The concept of blended learning or a ‘hybrid’ model of learning has been in existence over the last decade, but it got its share of the spotlight in the last few months, due to the unprecedented global crisis brought about by the pandemic. Sometime last year, if someone had suggested that all learning in the months to come will happen online and students (and teachers) will not be coming to classrooms at all, it would have seemed like a far-fetched idea.
Covid-19 truly did the impossible. It forced educational institutions and educators to test out ‘online’ as an option in imparting education. There was a lot of learning in the process. Different models of online learning were tested and evaluated and approaches that seemed most effective were zeroed-in upon. Hybrid learning is one such approach.
What is Hybrid Learning?
Hybrid learning is an approach to teaching & learning that combines face-to-face classroom instruction with online activities. Although mostly used interchangeably with ‘blended learning’ (including in the first line of this write-up), there is a subtle but important difference between ‘Hybrid learning’ and ‘Blended learning’. In a blended learning environment, online learning is meant to complement the in-person classroom learning through additional resources like videos, articles etc that are meant to create an enriching learning experience. In a hybrid learning environment, online learning is meant to replace an element of the in-person class. The online material is designed as an alternative to in-person material and is meant to bring in flexibility to the learning experience.
Advantages of Hybrid Learning
For the hybrid learning environment to be truly productive, it needs a specially designed curriculum that involves a different set of strategies from those deployed in a physical classroom. It can be safely said that in the future, there is room for all models of teaching and learning to grow, namely in-person, online and hybrid learning. However, it cannot be argued that hybrid learning is poised to grow significantly. Hybrid learning powerfully combines the advantages of personalization with convenience to offer a learning environment that is best suited to address the changing needs of students in the present times. Below are some unique advantages of the hybrid model of learning:
Personalized Learning: The hybrid approach to learning makes it possible for every student to learn at a pace that is comfortable for them, thereby increasing retention. Students can participate in a variety of synchronous and asynchronous learning activities that are aligned to their learning styles, thereby helping them gain a deeper understanding of the subject matter. Due to a smaller group, teacher – student interactions can be much more personalized and effective.
Increased flexibility: A hybrid approach gives control to the students over the time, place and pace of learning. This flexibility often translates to increased attendance and participation in the classes.
Sophisticated assessments and reporting: Comprehensive student evaluations, peer benchmarking facilities and granular reporting are all made possible through the use of technology in the Hybrid learning model.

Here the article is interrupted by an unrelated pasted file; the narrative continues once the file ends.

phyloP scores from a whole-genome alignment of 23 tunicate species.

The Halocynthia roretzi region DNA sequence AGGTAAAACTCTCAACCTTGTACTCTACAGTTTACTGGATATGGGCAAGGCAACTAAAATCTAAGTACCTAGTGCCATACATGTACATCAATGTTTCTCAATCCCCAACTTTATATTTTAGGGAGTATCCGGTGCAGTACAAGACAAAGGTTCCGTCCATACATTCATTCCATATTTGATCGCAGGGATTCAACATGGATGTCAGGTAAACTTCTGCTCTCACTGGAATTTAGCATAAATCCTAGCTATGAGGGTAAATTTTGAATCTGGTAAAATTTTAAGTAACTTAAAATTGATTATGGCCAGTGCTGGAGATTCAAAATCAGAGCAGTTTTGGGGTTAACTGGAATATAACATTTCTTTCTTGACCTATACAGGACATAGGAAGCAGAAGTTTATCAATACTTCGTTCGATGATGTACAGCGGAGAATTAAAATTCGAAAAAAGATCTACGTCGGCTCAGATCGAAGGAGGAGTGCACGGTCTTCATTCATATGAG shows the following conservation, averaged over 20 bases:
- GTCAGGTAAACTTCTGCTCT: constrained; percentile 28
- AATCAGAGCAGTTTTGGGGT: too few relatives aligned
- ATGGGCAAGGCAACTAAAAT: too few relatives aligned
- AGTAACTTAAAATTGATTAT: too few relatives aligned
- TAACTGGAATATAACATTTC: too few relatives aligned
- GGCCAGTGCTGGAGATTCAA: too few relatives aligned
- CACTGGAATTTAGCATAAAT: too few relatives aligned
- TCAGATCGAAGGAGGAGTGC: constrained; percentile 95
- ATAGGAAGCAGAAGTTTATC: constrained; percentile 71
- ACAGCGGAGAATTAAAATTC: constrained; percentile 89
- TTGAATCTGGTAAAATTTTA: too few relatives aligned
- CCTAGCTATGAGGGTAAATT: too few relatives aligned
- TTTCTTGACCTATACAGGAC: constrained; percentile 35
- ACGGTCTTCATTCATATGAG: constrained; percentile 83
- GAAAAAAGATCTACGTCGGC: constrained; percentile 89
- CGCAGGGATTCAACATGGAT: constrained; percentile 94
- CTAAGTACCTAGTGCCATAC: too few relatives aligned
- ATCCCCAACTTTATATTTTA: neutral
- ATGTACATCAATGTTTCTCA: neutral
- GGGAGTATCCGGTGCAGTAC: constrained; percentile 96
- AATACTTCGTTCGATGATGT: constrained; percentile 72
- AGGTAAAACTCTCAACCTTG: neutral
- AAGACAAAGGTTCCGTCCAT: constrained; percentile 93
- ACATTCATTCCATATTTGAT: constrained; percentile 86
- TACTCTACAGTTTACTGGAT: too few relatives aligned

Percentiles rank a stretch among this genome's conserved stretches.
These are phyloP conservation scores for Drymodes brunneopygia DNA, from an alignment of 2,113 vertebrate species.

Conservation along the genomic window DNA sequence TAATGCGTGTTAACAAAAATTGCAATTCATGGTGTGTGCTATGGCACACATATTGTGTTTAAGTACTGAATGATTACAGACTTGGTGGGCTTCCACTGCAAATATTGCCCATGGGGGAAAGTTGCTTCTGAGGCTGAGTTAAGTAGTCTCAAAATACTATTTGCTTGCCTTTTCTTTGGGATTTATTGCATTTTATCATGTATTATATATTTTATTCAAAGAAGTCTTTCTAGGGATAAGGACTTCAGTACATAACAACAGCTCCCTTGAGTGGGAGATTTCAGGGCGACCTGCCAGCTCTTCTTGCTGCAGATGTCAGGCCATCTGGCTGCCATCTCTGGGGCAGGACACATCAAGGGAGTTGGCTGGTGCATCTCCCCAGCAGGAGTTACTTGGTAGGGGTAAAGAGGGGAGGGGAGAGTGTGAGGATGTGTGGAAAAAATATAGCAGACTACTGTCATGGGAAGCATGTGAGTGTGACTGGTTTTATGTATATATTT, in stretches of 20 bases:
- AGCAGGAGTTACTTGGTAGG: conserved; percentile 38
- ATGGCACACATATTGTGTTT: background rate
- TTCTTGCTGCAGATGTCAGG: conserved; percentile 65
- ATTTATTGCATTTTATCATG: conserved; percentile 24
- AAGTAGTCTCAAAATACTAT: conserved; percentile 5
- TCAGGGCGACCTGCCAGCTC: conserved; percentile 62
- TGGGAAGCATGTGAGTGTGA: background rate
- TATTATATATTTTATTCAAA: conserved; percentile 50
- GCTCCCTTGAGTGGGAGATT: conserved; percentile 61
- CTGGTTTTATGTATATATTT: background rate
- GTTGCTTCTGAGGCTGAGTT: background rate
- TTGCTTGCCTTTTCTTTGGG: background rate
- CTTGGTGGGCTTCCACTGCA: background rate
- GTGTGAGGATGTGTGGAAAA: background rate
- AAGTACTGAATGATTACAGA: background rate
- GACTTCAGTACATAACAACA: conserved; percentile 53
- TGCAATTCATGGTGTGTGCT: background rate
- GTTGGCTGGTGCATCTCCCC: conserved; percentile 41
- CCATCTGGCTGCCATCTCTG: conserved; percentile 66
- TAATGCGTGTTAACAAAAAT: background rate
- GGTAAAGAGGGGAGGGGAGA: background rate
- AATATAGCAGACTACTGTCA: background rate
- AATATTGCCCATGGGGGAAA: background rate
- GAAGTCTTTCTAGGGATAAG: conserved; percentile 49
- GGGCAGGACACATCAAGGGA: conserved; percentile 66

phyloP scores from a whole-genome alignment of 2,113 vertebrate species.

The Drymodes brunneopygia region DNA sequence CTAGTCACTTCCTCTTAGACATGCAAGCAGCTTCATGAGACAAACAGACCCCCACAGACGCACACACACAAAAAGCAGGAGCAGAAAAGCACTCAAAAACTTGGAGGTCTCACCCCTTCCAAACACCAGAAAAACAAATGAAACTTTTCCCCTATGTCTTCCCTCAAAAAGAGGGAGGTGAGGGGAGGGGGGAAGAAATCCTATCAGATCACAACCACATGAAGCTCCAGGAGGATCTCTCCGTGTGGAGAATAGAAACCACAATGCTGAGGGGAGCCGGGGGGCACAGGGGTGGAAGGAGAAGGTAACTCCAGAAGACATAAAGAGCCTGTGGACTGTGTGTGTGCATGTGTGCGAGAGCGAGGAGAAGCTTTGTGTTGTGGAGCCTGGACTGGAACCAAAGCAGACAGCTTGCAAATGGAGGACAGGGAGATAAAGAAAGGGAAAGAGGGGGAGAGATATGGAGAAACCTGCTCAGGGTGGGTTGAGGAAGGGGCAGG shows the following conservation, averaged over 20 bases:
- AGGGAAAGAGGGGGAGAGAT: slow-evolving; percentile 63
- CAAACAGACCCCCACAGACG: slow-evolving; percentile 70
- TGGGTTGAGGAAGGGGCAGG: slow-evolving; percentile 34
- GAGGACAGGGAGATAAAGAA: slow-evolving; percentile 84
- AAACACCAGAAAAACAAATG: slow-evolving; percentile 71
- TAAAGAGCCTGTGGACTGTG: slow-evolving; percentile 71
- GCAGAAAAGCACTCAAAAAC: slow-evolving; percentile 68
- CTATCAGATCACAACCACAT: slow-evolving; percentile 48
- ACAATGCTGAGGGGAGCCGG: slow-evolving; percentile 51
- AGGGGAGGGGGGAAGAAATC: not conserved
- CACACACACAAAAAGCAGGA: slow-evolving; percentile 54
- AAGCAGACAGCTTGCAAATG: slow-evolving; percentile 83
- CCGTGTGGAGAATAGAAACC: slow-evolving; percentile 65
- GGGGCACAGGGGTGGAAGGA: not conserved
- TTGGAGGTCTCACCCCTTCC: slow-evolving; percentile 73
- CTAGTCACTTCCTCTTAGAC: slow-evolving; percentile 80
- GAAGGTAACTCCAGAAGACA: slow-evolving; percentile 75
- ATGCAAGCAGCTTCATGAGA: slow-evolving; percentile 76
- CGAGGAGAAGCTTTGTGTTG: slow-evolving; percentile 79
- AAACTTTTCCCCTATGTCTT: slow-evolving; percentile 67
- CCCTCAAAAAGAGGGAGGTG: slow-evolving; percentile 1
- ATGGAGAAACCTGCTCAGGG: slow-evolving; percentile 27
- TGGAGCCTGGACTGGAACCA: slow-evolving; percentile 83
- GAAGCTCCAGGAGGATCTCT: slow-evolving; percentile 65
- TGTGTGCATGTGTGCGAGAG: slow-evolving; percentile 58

Instant Feedback: Customized assessments, participation in live lectures, live chats with teachers are ways of providing immediate feedback to students that is very valuable for learning.
Use of technology to increase scope of personalization and engagement: Use of Artificial Intelligence will help to customize learning to suit different learning styles, that eventually leads to better learning outcomes. Gamification, self-paced learning, short videos with inter-leaved exercises are different ways in which technology can help make the hybrid learning environment more productive.
- Saves precious time, money and energy spent on commuting long distances
- Students become self-directed learners: In a hybrid approach to learning, the learner has considerable responsibility to accomplish the learning task. This helps the student to gradually move to a self-directed learning style – a style of learning that is very effective in the long run, particularly for higher studies.
Hybrid learning is here to stay. It is upto us as education technologists to design learning environments that combine the best of both the in-person learning environment and the online learning space. Below are some points for consideration that will help make the hybrid learning model a successful one:
- Use of Technology – To keep track of where students are slackening and to make the teaching-learning process more interactive
- Taking steps to overcome the ‘Digital Divide’ that may pose as a significant barrier for equality in remote instruction
- Course Design and Lesson Plan – The teachers will need to structure their lessons differently to make it more focussed and intentional as class time will be limited and teaching will have to be more purposeful.
- Parents and guardians become very important stakeholders in a child’s learning to ensure that the child is completing the work that is assigned to her
- Role of Teachers as ‘mentors’ – Teachers will be required to regularly engage and motivate students so as to help them navigate the unique challenges brought upon them in wake of the unprecedented pandemic.